Nevada Supreme Court Chief Justice Michael Douglas has spent his career advocating for equal access to justice. His peers will recognize those efforts May 12 when the Clark County Law Foundation presents Douglas with its Liberty Bell award during Law Day observances.
Law Day "is an opportunity to showcase access to justice and our specialty court program," Douglas said Wednesday. "We can also let people know about the legal services we offer and all the attorneys who continue to do pro bono work at a time when everybody needs so much help."
For Douglas, the courts must remain open to all, not just those with resources.
"Our push is to make all Nevada citizens first-class citizens," he said.
Liberty Bell candidates must promote a better understanding of the Constitution and Bill of Rights, something Douglas has done for decades, said Linda Bullen, a lawyer who oversaw the nomination process.
While the court continues to do all it can to make the legal system easier to navigate as more people forgo the help of attorneys, Douglas has played a strong role in the State Bar of Nevada's We the People program, which educates students about the Constitution and the rule of law.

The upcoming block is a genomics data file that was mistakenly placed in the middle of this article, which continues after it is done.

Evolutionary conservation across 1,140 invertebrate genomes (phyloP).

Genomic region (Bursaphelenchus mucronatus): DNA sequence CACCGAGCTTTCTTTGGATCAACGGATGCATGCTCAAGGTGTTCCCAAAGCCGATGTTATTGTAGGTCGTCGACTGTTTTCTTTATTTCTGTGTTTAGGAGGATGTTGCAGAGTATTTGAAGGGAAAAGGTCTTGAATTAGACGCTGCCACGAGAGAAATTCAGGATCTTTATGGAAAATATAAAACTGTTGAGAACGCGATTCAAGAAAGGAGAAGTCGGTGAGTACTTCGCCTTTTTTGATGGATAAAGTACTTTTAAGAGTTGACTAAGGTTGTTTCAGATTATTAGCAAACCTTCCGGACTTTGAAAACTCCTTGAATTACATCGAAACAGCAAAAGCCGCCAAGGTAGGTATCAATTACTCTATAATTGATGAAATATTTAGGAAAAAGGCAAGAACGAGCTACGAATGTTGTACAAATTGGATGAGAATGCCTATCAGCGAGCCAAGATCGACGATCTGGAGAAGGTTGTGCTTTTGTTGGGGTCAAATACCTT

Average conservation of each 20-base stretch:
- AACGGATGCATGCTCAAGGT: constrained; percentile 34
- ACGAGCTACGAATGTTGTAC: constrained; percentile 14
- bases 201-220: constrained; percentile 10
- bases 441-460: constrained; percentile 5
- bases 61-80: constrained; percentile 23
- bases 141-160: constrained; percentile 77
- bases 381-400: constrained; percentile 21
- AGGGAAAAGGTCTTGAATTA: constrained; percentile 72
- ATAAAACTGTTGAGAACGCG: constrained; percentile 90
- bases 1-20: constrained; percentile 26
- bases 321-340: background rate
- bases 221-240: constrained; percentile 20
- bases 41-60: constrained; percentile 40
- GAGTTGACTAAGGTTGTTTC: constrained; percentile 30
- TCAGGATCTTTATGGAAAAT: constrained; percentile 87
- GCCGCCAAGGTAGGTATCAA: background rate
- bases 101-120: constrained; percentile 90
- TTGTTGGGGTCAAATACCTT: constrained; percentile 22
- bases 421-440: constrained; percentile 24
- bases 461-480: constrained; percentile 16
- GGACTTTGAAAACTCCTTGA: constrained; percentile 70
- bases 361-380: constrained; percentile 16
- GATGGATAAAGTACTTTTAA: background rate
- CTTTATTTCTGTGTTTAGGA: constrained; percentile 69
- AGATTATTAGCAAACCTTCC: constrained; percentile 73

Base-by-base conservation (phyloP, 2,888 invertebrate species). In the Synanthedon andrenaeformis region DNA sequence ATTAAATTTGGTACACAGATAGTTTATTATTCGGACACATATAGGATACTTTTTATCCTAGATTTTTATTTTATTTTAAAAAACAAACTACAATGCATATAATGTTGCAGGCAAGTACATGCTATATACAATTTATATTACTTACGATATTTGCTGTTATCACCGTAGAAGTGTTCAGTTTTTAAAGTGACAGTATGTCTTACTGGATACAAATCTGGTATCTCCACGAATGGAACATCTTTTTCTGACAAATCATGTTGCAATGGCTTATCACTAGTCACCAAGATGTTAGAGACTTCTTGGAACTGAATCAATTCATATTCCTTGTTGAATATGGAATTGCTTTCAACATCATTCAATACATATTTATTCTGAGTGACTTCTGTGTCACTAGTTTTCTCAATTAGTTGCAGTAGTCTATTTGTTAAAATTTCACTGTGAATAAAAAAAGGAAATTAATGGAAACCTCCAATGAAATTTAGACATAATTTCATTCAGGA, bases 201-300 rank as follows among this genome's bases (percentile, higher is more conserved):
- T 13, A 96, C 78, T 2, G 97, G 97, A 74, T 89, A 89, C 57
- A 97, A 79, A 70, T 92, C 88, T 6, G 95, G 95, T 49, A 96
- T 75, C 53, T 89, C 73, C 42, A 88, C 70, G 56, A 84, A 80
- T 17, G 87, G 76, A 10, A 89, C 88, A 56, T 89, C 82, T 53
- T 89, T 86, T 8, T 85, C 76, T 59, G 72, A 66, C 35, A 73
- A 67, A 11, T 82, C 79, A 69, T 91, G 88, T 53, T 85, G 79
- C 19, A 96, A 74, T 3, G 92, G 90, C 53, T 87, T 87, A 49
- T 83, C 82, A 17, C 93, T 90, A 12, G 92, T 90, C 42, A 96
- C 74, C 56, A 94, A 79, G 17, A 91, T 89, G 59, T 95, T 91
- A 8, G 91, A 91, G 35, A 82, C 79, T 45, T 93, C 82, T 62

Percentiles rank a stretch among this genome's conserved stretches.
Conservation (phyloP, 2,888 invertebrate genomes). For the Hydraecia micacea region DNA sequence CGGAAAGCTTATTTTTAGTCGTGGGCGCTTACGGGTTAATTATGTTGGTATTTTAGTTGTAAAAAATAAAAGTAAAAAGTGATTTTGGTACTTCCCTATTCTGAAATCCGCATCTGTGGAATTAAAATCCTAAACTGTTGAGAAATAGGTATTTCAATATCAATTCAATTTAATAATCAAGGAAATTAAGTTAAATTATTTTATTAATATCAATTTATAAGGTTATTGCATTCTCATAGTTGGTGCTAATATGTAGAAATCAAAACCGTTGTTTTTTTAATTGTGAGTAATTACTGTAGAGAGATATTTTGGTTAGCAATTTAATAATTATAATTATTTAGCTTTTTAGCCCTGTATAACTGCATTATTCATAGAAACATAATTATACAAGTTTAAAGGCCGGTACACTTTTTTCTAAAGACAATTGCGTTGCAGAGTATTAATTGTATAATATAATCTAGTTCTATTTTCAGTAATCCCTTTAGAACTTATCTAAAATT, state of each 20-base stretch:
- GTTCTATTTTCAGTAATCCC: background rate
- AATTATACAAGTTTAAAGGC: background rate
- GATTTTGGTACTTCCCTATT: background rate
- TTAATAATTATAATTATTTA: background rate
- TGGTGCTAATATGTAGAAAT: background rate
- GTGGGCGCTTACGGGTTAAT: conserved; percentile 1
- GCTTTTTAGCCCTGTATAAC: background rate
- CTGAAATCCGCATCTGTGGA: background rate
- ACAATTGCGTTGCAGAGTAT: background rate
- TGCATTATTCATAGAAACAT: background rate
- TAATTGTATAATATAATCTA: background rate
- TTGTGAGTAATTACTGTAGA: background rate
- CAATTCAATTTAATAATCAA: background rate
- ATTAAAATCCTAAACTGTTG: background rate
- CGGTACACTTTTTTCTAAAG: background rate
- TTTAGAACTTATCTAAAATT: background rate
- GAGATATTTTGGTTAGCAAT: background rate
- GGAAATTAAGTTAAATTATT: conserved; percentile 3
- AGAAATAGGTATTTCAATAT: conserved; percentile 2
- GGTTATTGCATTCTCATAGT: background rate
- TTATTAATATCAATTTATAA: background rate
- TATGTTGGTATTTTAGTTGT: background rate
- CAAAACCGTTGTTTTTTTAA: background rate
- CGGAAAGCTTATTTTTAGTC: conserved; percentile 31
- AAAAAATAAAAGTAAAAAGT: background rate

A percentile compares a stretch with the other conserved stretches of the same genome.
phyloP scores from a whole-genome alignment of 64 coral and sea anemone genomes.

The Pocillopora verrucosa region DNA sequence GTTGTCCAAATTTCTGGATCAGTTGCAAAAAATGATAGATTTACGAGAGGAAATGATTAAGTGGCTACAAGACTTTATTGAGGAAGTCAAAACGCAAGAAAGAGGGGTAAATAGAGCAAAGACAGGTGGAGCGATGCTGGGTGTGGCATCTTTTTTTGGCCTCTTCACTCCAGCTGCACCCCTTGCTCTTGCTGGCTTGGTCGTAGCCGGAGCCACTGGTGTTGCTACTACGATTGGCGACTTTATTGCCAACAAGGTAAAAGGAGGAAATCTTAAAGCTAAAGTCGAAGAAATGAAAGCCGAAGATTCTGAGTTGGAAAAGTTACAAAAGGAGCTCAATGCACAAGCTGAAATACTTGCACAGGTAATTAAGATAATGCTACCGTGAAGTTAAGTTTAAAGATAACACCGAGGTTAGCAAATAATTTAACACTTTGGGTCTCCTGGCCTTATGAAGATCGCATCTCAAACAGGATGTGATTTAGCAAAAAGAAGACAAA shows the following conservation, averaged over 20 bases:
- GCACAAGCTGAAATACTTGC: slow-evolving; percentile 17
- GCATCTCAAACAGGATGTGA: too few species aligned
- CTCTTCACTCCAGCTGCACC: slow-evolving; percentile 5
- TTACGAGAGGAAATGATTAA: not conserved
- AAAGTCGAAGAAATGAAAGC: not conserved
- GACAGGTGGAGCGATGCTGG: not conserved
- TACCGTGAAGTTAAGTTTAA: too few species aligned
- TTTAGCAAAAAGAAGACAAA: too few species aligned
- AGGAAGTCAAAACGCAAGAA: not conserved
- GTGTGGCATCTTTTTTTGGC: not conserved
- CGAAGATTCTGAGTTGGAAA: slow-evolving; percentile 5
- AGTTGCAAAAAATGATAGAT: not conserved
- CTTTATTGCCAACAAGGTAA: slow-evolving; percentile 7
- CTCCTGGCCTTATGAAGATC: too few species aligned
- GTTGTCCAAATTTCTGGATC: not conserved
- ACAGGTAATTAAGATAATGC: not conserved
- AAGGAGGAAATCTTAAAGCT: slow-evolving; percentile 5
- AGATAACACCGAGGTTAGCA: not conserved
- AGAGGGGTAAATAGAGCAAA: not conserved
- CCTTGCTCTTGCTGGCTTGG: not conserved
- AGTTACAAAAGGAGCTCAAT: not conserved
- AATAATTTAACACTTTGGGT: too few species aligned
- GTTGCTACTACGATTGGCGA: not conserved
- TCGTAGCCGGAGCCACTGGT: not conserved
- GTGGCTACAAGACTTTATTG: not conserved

"They're the future," Douglas said of the students who participate in the statewide contest. "It's a great program."
Two years ago, Douglas was one of the judges at the national contest in Washington, D.C.
"I can report that Nevada students were every bit as prepared and knowledgeable as any others," he said. "I'm just glad they aren't old enough to take my job. No disrespect to any attorneys, but some of them are better prepared than some of the attorneys that have made oral arguments to the court. "
Law Day is national program sponsored by the American Bar Association, but each state is allowed to create its own observance. The theme this year is President John Adams, who demonstrated the importance of lawyers vigorously representing even the most unpopular clients.